Commercial leases are often long complex documents which set forth the rights and obligations of two commercial entities (Landlord and Tenant) with respect to a specific piece of property. In the event of a dispute between the parties, generally the first document looked at to resolve any dispute is the Lease Agreement. Whether you are a Landlord or a Tenant, it is essential that your Lease Agreement protects you against the likely issues you are to encounter during the tenancy.
Our office is experienced in the review and preparation of commercial leases with respect to both residential and commercial properties. We can help you assess what is unique and important about your business or property and help you properly address those issues in you lease agreement.
We also have extensive experience in litigation arising from Commercial Leases especially with respect to defense, indemnity and hold-harmless provisions of commercial leases.
There is no such thing as a “standard” lease.
Yes, form leases do exist, but every business, building, property, tenant and owner have different needs and issues and the lease presented most likely does not necessarily fit your needs. The only “true” “standard lease” is one that you have developed over the years that is specifically suited for your property or business, and that has been tweaked to deal with the disputes, problems and difficulties you have encountered over years of business. Therefore, it is essential that when you prepare and/or review a lease for your property or business, you do so with the proper foresight to protect your interests. Every lease should be drafted to protect the rights of the particular landlord and tenant involved.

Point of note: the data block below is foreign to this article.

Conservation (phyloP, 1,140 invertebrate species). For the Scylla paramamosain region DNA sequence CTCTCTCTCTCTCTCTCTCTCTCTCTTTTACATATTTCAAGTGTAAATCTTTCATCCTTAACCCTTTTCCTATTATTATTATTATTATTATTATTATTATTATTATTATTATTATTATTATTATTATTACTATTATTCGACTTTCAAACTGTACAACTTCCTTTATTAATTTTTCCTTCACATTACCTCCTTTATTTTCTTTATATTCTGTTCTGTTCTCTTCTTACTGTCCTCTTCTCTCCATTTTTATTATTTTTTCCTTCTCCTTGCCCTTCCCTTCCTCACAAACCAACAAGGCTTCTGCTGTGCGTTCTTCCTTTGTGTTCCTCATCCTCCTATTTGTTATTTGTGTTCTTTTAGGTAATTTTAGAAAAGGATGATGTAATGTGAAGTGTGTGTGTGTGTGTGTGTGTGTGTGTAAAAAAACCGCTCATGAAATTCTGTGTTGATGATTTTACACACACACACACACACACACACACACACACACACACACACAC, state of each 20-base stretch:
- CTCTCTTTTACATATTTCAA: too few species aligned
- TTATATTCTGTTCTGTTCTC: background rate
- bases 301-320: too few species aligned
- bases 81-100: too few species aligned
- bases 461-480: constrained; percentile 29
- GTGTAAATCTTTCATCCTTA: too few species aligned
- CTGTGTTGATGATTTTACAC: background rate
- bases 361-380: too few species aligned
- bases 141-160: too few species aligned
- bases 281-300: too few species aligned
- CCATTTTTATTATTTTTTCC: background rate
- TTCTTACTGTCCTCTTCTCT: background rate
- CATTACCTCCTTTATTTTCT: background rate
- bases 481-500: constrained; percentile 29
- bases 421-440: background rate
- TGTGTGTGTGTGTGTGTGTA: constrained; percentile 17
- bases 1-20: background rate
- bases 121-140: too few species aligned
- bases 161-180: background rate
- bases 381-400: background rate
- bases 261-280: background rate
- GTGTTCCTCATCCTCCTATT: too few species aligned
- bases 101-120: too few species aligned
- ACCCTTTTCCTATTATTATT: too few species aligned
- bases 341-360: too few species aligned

Leases are Negotiable
The negotiability of a lease is dependent upon your bargaining position. How long has the property been vacant? Are there multiple parties looking to rent the property? Every lease term is potentially negotiable, including rent, lease term, options to renew, early termination, personal guaranty, landlord improvements, major repairs, CAM Charges, rent concessions, and arbitration of disputes. There are no “required terms”. The key is knowing your relative bargaining position and focusing on the key lease terms that will impact you. As experienced commercial lease attorneys, we can help you assess your needs and focus on the most important terms and most effective way to customize your lease to your business or property.
Common Lease Provisions
Unlike with residential leases, which are generally only for a year at a time, commercial leases often last for five, ten or twenty years. Additionally, with such long lease terms it is common for properties to be sold by the Landlord during the term of the Lease or for the Tenant to sell the business to a new buyer, leaving the Lease Agreement as the primary document controlling the ongoing relationship between the new parties. These factors can lead to issues between landlord and tenant and a “standard lease form” may not be enough to protect the interests of the parties involved. Common areas to review, discuss and potentially modify in a commercial lease include:
- How will the premises be used by the tenant?